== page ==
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Flushing Meadows Corona Park

The Daily Plant : Wednesday, April 23, 2014

50th Anniversary Of 1964-1965 World’s Fair Celebrated


Photo by Daniel Avila

Approximately 2,500 people tour New York State Pavilion

NYC Parks Queens Commissioner Dorothy Lewandowski yesterday joined Queens Borough President Melinda Katz, Assemblywoman Margaret Markey and National Trust for Historic Preservation board member Paul Goldberger to celebrate the 50th anniversary of the opening ceremony of the 1964-65 World’s Fair and announce that Flushing Meadows Corona Park’s New York State Pavilion, one of the most iconic remnants of the 1964 World’s Fair, has been named as one of the Trust’s “National Treasures.”

The National Treasures program recognizes historically, culturally and architecturally important sites to raise awareness and funding for their preservation. The Pavilion is one of only 44 sites in the country to bear this designation.

Also attending the event were Congressman Joseph Crowley; State Senator Toby Stavisky; Assembly Member Jeffrion Aubry; Council Member Julissa Ferreras; Council Member Peter Koo; Council Member Jimmy van Bramer; Council Member Mark Weprin; NYC Parks’ Flushing Meadows Corona Park Administrator Janice Melnick and Director of Historic Preservation John Krawchuk; and members of the New York State Pavilion Paint Project, a volunteer group which has worked to repaint the Tent of Tomorrow’s distinctive red and white stripes and yellow trim.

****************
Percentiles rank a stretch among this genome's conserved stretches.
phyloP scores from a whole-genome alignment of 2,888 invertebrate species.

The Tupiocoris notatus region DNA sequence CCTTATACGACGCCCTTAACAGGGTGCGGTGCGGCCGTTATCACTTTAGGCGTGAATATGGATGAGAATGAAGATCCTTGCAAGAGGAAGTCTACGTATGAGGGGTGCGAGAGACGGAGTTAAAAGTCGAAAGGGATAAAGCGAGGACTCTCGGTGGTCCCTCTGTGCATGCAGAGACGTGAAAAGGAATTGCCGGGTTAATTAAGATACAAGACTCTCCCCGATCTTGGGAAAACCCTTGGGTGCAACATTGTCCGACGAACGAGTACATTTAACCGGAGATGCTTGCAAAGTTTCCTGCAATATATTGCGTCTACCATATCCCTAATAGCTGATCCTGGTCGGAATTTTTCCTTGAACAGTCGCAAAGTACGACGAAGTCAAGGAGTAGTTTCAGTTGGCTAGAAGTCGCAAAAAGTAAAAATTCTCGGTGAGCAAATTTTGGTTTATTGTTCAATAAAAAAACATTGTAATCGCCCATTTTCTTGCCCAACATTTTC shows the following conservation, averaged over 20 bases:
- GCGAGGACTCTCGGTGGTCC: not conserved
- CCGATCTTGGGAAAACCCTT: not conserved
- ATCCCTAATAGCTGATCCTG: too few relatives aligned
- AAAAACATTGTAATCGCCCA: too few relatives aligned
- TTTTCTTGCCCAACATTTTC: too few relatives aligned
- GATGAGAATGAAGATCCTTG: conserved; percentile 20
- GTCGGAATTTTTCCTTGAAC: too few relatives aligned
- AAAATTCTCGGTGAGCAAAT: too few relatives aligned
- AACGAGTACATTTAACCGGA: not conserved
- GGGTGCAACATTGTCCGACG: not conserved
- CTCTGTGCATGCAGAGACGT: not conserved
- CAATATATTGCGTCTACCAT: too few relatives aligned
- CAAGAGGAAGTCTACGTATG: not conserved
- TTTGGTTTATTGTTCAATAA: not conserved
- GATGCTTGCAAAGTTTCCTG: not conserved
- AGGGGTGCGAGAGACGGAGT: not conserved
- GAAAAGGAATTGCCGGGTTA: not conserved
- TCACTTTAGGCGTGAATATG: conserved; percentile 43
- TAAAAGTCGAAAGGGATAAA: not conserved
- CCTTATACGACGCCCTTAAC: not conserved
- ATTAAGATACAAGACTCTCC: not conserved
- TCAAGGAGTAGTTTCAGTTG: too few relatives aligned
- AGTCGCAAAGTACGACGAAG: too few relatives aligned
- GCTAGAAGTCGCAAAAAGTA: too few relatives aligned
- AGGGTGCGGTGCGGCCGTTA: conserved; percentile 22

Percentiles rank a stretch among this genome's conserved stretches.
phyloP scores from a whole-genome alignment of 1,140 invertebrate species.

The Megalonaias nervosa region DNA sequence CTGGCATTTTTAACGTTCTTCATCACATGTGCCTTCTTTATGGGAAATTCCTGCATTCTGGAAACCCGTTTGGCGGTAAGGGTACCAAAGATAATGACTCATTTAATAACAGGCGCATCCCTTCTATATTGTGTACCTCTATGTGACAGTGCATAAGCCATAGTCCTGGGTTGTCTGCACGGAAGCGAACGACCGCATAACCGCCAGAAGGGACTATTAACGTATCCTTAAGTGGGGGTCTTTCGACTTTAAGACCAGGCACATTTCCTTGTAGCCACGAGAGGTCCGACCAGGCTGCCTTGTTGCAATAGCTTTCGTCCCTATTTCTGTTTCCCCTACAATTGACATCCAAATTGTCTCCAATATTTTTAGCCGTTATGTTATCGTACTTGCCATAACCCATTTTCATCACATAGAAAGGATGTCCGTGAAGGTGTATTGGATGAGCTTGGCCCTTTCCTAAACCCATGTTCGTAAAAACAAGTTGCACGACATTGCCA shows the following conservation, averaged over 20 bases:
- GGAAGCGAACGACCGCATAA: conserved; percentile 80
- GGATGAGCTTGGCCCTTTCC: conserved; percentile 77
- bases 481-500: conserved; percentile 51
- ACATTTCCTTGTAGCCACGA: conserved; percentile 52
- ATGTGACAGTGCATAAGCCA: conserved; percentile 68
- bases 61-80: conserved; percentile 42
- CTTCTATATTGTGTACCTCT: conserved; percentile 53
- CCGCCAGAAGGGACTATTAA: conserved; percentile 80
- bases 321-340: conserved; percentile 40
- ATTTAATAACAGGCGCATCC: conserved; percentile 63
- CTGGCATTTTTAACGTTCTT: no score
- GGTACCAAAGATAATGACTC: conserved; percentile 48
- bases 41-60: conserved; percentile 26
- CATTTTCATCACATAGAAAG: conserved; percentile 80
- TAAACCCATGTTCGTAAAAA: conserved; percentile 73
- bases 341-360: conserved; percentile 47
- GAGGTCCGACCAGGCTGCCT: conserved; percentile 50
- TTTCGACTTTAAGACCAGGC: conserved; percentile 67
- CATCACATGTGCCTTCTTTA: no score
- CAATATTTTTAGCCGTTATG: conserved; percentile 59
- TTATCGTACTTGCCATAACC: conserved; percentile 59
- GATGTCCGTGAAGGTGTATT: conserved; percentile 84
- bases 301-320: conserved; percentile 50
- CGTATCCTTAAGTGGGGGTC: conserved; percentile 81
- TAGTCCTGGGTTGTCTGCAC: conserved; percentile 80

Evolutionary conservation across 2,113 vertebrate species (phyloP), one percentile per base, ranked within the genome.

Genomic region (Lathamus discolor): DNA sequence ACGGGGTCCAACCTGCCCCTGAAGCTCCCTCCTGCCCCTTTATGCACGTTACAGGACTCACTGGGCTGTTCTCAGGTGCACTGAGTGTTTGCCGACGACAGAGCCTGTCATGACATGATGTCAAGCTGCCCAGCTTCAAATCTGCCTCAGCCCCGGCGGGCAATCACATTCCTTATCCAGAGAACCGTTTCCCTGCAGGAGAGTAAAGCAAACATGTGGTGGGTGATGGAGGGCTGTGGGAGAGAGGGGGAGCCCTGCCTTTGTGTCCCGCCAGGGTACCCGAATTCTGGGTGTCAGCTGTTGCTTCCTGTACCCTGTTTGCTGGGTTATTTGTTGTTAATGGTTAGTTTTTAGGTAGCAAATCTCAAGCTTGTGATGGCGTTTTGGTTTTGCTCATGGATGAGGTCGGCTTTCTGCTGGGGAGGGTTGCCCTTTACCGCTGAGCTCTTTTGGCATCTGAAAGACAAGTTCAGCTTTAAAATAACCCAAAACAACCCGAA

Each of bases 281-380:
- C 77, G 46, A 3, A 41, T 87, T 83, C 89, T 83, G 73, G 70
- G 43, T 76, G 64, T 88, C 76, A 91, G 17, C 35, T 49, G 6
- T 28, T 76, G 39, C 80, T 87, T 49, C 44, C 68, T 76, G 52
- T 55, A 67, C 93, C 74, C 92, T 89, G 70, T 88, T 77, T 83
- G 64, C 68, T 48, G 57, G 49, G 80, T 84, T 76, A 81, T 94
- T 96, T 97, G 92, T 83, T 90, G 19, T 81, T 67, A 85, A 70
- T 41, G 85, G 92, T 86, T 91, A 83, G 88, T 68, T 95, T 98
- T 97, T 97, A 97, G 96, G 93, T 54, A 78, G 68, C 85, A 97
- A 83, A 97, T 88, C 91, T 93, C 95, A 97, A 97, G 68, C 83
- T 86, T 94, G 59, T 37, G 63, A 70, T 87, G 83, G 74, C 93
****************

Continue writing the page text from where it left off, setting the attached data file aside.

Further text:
Approximately 2,500 event attendees were able to view some of the original road map panels from the Tent of Tomorrow’s two-dimensional terrazzo floor. Two restored panels and two unrestored panels depicting sections of Eastern Long Island were on display for comparison. They were also able to visit the inside of the Tent, with tours throughout the day run by volunteers from the Pavilion Paint Project.

The New York State Pavilion was originally built for the 1964-65 World’s Fair. It consisted of the Tent of Tomorrow, three Observation Towers and the Theaterama, which is now the Queens Theatre. During the Fair, the Observation Towers held a snack bar, gift shop and viewing areas, with the tallest tower perched 226 feet above the fairground. The Tent of Tomorrow was an open exhibition space, highlighting New York attractions and hosting performances.

The Tent’s floor was designed as the world’s largest map, depicting the entire State of New York in terrazzo paving with 567 panels, each weighing 400 pounds. The map was sponsored by Texaco, so along with towns and roads it also showed the locations of the company’s gas stations.

In 2006, conservationists from the University of Pennsylvania, working with the NYC Parks, began a multi-year effort to preserve the map and restore some of its panels. Fourteen panels were removed for analysis and 4 panels were restored. The sections of the floor that remained on site were covered in layers of sand, fabric and gravel as a conservation technique in order to preserve them